2 My dying Saviour and my God,
   Fountain for guilt and sin,
   Sprinkle me ever with thy blood,
   And cleanse, and keep me clean.

3 Wash me, and make me thus thine own:
   Wash me, and mine thou art;
   Wash me, but not my feet alone,
   My hands, my head, my heart.

4 Th' atonement of thy blood apply,
   Till faith to sight improve;
   Till hope in full fruition die,
   And all my soul be love.
                         Charles Wesley
                         The Methodist Hymnal 1939 edition

Friday, February 23, 2024

Insights from Hebrew grammar

See also Gen 1:6, 9 (unmarked jussive), 11, 14, 20 (unmarked jussive), 22, 24. Note the shift in person for the creation of humanity in verse 26: נַֽעֲשֶׂה אָדָם; “Let us make man” (unmarked cohortative). Rather than the function of a performative jussive, the cohortative states the action that God is going to do. The act of creation is expressed in verse 27: וַיִּבְרָא אֱלֹהִים אֶת־הָֽאָדָם “God created man.” The use of the first-person verbal form contrasts with the indirect nature of the jussive, instead emphasizing God’s personal investment in the creation of humanity.—Going Deeper with Biblical Hebrew, 253 n. 61

Invasion—by suffering and love!

There can be no doubt about it that Jesus deliberately forced the issue. At last when the time drew near he marched straight upon Jerusalem and threw everything into the crisis, pressing the nation to come to an ultimate decision, pressing the people to the supreme point when as a whole people they would take a decision in the solidarity of their sin in resistance against the revealed grace of God. That was the Christ who came not to bring peace but a sword, who came to cast fire on the earth. And so Jesus kept his finger pressing hard upon the people, deliberately provoking evil to its final and complete reaction, and then he set himself to deal with it by the finger of God, in holy love. It was an act of aggression on his part for which he had long prepared. He invaded the realm of the strong man in order to bind him, invaded by suffering and by love, in order to bind him by atonement. The cross was the culminating point of the struggle when he touched people at the very roots of their being, at the point where sin was most deeply entrenched, and did the tremendous deed that reversed all things.—T. F. Torrance, Incarnation: The Person and Life of Christ, 155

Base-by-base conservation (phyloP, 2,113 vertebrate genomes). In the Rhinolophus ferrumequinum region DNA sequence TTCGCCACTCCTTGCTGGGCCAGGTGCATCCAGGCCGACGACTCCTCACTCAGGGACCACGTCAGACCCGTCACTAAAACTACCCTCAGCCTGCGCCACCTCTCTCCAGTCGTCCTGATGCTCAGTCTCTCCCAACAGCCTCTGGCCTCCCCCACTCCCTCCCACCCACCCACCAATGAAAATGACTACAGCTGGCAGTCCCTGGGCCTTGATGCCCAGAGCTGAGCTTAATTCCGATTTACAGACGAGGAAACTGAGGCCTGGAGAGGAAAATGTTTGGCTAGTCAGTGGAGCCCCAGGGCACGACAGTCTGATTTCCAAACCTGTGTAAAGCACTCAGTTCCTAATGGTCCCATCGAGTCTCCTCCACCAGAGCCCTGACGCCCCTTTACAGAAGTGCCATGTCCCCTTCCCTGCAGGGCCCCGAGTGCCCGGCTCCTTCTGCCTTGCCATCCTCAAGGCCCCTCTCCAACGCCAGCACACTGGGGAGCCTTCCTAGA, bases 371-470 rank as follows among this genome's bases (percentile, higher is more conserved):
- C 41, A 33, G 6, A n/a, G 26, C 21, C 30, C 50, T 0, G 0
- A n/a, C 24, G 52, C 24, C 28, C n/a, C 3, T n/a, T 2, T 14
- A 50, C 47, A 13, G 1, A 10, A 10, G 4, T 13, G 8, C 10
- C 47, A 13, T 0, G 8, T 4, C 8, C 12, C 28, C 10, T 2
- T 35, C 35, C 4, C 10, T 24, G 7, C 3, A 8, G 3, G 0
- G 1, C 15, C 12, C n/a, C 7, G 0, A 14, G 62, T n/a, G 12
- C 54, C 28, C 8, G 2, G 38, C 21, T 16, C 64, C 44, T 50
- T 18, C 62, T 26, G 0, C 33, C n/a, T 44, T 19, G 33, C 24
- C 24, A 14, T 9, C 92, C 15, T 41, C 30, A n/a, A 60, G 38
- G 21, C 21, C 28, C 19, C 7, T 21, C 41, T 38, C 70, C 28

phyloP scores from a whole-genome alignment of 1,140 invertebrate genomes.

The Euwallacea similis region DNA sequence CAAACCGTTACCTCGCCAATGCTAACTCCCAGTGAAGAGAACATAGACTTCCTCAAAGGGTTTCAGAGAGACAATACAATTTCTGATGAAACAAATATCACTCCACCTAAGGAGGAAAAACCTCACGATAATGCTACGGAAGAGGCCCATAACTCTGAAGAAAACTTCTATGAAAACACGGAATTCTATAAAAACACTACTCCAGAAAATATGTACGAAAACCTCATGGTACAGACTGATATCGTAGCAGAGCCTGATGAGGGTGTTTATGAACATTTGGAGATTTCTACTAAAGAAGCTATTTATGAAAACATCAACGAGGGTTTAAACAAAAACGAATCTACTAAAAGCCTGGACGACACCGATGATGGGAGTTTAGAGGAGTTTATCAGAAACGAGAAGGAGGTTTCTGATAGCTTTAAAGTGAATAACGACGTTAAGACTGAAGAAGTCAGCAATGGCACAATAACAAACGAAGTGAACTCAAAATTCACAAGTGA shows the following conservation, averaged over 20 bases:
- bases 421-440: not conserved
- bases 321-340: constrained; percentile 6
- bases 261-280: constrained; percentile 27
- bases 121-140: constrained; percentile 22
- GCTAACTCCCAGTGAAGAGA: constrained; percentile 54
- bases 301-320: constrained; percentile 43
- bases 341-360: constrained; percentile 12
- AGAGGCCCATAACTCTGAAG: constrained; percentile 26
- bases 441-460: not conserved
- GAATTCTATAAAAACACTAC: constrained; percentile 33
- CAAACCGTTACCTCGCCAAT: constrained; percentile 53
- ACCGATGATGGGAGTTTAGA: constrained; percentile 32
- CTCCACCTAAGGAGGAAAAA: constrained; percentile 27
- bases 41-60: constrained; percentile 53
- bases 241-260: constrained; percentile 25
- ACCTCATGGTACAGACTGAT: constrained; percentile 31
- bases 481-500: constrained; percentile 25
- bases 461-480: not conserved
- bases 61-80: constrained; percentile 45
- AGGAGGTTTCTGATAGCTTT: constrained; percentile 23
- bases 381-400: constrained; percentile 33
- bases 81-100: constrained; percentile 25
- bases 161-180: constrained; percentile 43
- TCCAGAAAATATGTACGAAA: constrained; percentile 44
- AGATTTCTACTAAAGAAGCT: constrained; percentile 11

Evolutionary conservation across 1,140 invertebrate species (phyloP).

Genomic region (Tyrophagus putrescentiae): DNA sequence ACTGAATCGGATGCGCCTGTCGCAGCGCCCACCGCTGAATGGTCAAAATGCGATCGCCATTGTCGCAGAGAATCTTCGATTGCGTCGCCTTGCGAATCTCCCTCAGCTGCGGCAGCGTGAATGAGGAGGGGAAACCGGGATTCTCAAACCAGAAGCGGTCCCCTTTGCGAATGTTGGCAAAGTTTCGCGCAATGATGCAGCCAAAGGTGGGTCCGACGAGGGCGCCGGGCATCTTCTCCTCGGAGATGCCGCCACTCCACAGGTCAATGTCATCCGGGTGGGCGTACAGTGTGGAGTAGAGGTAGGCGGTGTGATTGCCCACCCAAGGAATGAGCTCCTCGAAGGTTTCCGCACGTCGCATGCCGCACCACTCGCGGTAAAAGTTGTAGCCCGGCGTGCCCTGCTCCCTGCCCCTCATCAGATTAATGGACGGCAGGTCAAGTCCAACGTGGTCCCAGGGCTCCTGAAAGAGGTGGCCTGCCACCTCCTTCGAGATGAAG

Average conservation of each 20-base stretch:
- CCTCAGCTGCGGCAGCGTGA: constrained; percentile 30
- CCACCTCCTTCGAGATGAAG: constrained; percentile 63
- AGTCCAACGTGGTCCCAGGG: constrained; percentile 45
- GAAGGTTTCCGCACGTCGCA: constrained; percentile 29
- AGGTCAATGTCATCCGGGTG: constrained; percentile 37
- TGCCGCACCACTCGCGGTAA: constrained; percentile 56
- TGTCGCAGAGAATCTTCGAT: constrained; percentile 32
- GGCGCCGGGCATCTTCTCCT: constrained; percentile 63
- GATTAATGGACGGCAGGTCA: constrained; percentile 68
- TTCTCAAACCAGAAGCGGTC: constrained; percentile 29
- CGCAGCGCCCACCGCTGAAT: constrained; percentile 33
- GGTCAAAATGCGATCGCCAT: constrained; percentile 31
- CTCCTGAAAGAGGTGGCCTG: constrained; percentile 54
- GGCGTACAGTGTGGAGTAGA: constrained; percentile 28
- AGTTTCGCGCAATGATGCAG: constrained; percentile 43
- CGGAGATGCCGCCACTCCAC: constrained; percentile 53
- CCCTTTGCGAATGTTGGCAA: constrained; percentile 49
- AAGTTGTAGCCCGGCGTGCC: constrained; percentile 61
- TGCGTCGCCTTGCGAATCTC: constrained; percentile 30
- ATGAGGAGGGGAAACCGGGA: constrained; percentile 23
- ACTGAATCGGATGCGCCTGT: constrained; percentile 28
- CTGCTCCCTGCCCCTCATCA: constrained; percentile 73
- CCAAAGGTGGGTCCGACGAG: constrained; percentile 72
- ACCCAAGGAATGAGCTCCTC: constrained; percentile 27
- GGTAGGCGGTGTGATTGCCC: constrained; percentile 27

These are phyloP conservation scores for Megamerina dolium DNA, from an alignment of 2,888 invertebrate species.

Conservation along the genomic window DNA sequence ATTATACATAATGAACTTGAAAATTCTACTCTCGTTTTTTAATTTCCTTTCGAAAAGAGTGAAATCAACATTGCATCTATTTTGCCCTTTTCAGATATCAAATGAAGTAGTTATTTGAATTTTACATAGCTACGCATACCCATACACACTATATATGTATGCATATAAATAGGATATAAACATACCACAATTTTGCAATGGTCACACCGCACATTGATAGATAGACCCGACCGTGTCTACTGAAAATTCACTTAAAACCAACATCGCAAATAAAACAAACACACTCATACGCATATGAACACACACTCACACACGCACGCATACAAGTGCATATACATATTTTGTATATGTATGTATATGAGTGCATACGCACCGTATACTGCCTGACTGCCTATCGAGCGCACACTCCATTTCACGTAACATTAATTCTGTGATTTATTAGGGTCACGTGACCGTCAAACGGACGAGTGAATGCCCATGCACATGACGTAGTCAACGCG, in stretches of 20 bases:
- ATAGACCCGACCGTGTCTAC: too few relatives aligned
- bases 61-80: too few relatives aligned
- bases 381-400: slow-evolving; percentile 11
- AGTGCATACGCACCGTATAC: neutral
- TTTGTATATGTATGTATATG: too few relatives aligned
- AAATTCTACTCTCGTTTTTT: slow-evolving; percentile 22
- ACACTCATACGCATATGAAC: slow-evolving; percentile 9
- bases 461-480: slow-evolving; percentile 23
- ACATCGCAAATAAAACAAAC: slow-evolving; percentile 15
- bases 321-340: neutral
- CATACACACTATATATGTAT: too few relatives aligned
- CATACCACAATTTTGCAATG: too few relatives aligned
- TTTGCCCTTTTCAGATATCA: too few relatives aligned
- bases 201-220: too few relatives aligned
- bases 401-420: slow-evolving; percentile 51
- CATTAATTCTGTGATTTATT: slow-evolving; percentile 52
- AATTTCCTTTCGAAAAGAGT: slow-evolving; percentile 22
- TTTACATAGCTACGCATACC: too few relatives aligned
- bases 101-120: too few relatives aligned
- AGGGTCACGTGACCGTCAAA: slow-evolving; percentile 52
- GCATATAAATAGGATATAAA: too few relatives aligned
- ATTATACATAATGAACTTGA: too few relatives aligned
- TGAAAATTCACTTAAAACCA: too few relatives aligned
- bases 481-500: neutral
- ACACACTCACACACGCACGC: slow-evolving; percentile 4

In that awful hour mercy and truth worked together and kissed each other…

The more truth entered into the innermost centre of man's sin and guilt, the more it involved man in ultimate conflict with God who is truth and love. It was not that Jesus was making mankind more guilty, but that his absolute consistency as holy love, his truth, was exposing the infinite guilt of humanity as he drew it fully and completely upon himself in all its utter violence in order to bear it and bear it away as the lamb of God in atoning sacrifice. Here we have the ultimate compassion of Jesus Christ in which he so pours himself out upon mankind and for them that he enters into the innermost citadel of sin in order to take it upon himself. In exposing it he, the truth, drew out all its hate and enmity, revealing its true nature as sheer hatred of grace, and then he bowed beneath it and bore it all on his own body and soul on the tree in holy and awful atonement, and with groanings that cannot be uttered. But in that awful hour mercy and truth worked together and kissed each other, as the Old Testament would put it. The cross is at once the absolute truth and absolute mercy. God is both just and the justifier of the ungodly, and what joins these together is the steadfastness or faithfulness of Jesus Christ both toward God and toward man.—T. F. Torrance, Incarnation: The Person and Life of Christ, 151–52